African Americans have had a long struggle in achieving the freedoms deserved by all citizens of the United States. The monumental cases of Plessy v. Ferguson (1896) and Brown v. Board of Education of Topeka, Kansas (1954) had an undeniable impact on the civil rights of African Americans. The Civil Rights Act of 1964 and the Voting Rights Act of 1965 also played important roles in the civil rights that we enjoy in our country today. As televisions were becoming a household item during this time the effects of media were notable and widespread, as well.
The “Equal Protection Clause” in the Fourteenth Amendment to the U.S. Constitution required states to provide all people in their jurisdiction equal protection under the law and acted as the basis for the Plessy v. Ferguson case. The “separate but equal” clause was born out of the Plessy v. Ferguson case in 1896 and allowed for segregation on intrastate railroads as long as equal accommodations for African Americans and Caucasians were made available. It was determined by the majority that while politically equal, African Americans were socially unequal and therefore no amendment was violated in upholding the 1890 Louisiana Separate Car Act, the Act that Plessy v. Ferguson attempted to have found arbitrary. This judgment served as the legal justification for segregation for better than fifty years to come. The one dissenting vote came from Justice John Marshall Harlan, who feared that the decision would be as infamous as that of Dred Scott v. Sandford which held that slaves were not protected under the constitution. In his dissention Justice Harlan argued that the ruling was degrading to African Americans and acted as a “badge of servitude”.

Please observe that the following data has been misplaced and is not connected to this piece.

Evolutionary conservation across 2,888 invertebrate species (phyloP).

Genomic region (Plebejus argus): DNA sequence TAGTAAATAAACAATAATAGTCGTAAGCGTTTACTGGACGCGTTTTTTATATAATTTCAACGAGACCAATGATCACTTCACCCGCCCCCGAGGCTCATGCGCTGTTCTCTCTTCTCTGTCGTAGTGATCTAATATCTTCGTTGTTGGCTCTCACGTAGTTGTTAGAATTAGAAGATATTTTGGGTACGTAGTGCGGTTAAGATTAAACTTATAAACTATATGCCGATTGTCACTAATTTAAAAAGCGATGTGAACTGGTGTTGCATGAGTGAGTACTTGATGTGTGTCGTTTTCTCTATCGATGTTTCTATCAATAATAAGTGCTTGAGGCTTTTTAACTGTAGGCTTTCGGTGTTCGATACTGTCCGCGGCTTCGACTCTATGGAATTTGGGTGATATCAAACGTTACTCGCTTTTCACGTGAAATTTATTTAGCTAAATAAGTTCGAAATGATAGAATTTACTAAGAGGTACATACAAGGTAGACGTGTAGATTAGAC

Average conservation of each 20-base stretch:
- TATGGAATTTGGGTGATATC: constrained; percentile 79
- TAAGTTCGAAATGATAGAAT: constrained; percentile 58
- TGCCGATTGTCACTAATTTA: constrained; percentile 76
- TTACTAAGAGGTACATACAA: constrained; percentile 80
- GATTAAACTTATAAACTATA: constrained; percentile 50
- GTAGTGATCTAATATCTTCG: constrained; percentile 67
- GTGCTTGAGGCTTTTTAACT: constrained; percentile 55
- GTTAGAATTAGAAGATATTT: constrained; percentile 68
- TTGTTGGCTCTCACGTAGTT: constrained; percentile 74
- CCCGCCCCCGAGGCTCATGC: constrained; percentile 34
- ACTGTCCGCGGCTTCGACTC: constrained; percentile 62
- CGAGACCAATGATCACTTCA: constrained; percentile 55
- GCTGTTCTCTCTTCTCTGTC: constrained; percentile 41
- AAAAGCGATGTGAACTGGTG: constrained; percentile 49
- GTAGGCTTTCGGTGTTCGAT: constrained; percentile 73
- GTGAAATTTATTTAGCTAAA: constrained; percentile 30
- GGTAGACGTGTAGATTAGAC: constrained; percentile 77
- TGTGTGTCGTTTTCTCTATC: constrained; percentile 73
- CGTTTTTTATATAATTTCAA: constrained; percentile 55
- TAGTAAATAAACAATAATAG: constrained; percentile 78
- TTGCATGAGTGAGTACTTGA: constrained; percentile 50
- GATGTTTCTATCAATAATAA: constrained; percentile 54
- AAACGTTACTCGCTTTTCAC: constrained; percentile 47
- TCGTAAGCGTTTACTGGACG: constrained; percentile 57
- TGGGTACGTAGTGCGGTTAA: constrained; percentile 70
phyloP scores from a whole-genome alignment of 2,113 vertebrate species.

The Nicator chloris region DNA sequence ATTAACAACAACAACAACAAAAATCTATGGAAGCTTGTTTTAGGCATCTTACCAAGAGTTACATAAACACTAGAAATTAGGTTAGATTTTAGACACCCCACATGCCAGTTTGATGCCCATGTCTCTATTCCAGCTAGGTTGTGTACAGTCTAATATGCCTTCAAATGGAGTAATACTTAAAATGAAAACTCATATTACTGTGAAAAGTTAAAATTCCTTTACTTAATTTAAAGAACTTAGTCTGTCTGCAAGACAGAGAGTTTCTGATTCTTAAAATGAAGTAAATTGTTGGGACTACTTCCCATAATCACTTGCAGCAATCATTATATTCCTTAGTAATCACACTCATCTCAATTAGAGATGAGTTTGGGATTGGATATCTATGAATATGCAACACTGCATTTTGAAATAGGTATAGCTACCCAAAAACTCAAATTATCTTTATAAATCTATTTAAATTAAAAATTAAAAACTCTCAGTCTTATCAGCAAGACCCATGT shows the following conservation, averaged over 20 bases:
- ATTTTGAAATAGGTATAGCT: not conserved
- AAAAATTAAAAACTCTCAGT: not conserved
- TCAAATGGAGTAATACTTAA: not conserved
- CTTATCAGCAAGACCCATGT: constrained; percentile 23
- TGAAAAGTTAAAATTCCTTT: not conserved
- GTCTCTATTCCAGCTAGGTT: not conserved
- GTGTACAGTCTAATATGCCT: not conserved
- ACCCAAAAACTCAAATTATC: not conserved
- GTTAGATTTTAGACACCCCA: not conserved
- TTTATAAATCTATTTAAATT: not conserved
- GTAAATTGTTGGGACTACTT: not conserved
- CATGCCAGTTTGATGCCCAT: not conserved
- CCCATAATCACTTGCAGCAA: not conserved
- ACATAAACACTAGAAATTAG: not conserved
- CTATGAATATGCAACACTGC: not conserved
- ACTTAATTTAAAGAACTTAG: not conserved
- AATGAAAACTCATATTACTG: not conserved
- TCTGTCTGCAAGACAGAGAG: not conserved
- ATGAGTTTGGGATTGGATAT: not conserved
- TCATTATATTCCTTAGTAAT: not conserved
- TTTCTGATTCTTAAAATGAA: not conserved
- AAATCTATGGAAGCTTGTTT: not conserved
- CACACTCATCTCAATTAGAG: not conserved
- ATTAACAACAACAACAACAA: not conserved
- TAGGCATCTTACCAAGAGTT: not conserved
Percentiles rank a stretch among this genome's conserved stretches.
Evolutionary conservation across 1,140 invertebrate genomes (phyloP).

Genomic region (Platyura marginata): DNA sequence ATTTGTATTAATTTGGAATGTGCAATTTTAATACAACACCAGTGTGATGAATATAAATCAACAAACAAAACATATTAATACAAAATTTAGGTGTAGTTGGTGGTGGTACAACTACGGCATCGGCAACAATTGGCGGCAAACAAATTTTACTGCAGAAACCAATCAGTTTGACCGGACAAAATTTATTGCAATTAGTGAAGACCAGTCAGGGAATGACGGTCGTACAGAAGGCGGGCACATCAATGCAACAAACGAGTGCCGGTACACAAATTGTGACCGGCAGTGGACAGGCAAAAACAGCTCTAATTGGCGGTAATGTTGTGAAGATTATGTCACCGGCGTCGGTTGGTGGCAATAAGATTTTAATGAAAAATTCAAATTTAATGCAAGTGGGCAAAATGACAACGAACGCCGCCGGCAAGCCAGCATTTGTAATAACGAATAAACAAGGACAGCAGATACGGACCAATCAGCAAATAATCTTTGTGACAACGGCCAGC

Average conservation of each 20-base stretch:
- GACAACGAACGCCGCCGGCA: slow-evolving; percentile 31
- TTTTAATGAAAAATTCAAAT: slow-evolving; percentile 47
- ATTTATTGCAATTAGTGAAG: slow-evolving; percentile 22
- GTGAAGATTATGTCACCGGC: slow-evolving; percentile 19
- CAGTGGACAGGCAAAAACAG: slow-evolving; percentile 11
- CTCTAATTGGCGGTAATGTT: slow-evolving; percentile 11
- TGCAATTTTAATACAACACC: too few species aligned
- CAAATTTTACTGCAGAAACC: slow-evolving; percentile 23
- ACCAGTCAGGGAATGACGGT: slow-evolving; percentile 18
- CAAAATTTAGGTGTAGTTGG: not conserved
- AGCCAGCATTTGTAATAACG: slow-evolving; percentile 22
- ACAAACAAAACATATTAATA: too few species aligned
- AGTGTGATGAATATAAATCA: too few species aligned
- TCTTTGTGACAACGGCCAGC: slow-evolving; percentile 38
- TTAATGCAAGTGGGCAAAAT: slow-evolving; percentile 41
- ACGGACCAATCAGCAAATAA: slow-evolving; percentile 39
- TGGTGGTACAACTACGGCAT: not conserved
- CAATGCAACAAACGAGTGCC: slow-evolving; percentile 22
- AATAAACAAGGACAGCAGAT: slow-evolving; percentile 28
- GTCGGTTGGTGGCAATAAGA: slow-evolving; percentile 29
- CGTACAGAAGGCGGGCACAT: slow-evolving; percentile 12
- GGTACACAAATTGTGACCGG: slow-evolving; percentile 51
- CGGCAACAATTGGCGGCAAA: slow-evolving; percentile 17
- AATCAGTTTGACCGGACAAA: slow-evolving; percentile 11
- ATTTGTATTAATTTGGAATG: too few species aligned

The decision in Plessy v. Ferguson was eventually overturned following a series of Supreme Court cases dealing with educational equality among the races. The battle being fought was directly related to individual constitutional rights and was therefore put before the judiciary. The landmark decision came in the case of Brown v. Board of Education of Topeka, Kansas in 1954, when it was decided that segregation was in direct opposition to the “equal protection clause” of the Fourteenth Amendment. Thurgood Marshall, Linda Brown’s lead attorney in the case and a member of the NAACP, argued that the practice of segregation by law implied inferiority and was harmful to African American children. It was also his contention that separate schools for whites and non-whites resulted in low self-esteem among minority students while simultaneously providing them an unequal education. It was concluded unanimously that the “separate but equal” mandate was unacceptable in schools.
Desegregation proved challenging and the courts had to help push matters along. In the decision that became known as Brown II the court delegated desegregation to district courts with orders that desegregation occur "with all deliberate speed". The ambiguity of the decision allowed for...